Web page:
Children with Special Needs: The Power of Imagination
Play gives kids a chance to truly let their imaginations run wild and create worlds of their own that they have control over. Whether it’s a make-believe game or an arts & crafts activity, play provides children the freedom to explore new possibilities and think outside the box … to come up with unique ideas as well as creative solutions to challenges they face.
An active imagination will continue to serve kids throughout their lives. According to a recent survey of more than 1,500 Chief Executive Officers from 33 industries around the world, CEOs believe that successfully navigating an increasingly complex world will require creativity more than any other skill. And playtime is where it begins!
Can your child who has a disability change the world? Yes! It might seem impossible if your child cannot perform basic tasks but as a grown woman with a disability, Hannah Thompson knows first-hand that any child has the capability to make an impact. It all began with imaginative play.
Hannah shares how imaginative play was instrumental in not only her own development but also her understanding of feeling like she could change the world.
As a very young child, I was fortunate enough to have a toy library for children with special needs and their families, so families could borrow toys like they did books at a traditional library. I have fond memories of playing with my little brother at this toy library. My dad and I played basketball. If I played independently, I chose Disney princess stampers. They were tall so you could use my whole whole hand to grasp them and when I stamped, they made a princess, "twinkling" sound. I don’t know why I played with those specifically but if I had to guess, the sound probably made me feel important because of my imagination. They were tall and easy for me to hold but were typical toys sold in a store and they allowed me to make a mark on paper that was a true image because it stamped a princess face. This was my way to make an impression and I could envision signing important documents. It is very possible that the four-year-old version of myself was imagining signing important documents with these stampers. Being able to imagine myself in the future played a critical role in my life. If I felt important in play, I could feel important elsewhere.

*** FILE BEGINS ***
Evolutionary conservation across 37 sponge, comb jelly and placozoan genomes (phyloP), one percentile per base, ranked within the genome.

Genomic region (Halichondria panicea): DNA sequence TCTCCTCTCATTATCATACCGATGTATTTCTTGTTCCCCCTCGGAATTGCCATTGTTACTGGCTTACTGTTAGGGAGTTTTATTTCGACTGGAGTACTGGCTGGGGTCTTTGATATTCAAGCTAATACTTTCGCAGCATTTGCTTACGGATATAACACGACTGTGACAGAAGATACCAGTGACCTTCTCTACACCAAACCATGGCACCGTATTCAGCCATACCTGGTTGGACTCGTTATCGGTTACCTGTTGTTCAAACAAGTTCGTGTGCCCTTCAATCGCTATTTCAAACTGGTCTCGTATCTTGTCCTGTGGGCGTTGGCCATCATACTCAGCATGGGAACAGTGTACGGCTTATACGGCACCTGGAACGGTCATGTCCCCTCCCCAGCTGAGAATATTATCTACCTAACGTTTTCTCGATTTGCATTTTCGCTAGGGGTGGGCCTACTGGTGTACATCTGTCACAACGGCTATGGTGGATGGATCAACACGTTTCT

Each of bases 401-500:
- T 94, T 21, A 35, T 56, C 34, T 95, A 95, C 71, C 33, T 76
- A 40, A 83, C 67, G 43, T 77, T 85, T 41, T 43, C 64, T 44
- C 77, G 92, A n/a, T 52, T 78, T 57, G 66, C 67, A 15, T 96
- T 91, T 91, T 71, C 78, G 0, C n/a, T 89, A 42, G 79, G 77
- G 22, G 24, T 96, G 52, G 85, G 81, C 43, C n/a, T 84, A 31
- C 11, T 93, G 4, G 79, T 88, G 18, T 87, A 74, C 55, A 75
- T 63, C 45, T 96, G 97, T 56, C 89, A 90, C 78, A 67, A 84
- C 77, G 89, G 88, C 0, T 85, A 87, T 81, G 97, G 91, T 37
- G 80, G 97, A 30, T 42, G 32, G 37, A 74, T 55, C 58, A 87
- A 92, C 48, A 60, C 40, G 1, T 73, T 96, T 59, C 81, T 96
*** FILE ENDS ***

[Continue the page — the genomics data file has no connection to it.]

I am in my early thirties as I write this. I have gone on to high school, college, and have received my master's degree. I crashed through the challenges of Cerebral Palsy and dystonia, a neurological movement disorder. I received my bachelor's degree in communications from Elmhurst University and then went on to receive my master's degree in social justice from Loyola University. While studying at both institutions, I was asked how could I make the world a better place? This is a question I find myself answering as I learn about myself every day. I have gifts and talents that nobody else has; I was created to be uniquely me. I have to help the world in a way that only I can. Thinking back, I used my imagination to find many of these answers.
Imagination is the key to many of life’s answers. Before I went to college and managed caregivers independently, I had to imagine what that looked like. The reality of living independently with a disability can be harsh. However, it is a blend of good days, bad days, and everything in between. My imagination of future successes gets me through the bad days.
I started using my imagination as I played at the toy library. I am now a motivational speaker and aspiring author along with blogging about my life. Life is amazing! My ability to imagine myself living independently started with play. We underestimate how important imagination is but isn’t it how we end up fulfilling our dreams and changing the world?
How can we change the world? We can empower children to think about their future and what they want it to look like. Here are a few suggestions to help you empower your child to be think on their own, be creative and imaginative
- Give your child open-ended toys that require imagination and can become more than one item. For example, instead of a puzzle that only has one “right” solution, try building blocks that can be used to create a variety of different structures.
- Join in your child’s pretend play! Take the role they assign you, whether it’s little sister, assistant chef, or rocket scientist. Studies show parents’ participation in their children’s pretend play is linked with social competence.
- Resist the pressure to schedule your child’s every moment. Providing time for unstructured free play encourages them to engage in rich pretend play, which builds executive function skills.
- Providing explicit instructions to be creative is helpful for everyone but particularly for older children. As children age, they may experience peer pressure to fit in and not stand out. Inviting children to “be creative” prompts imagination and originality and inspires them to develop more novel or unique ideas.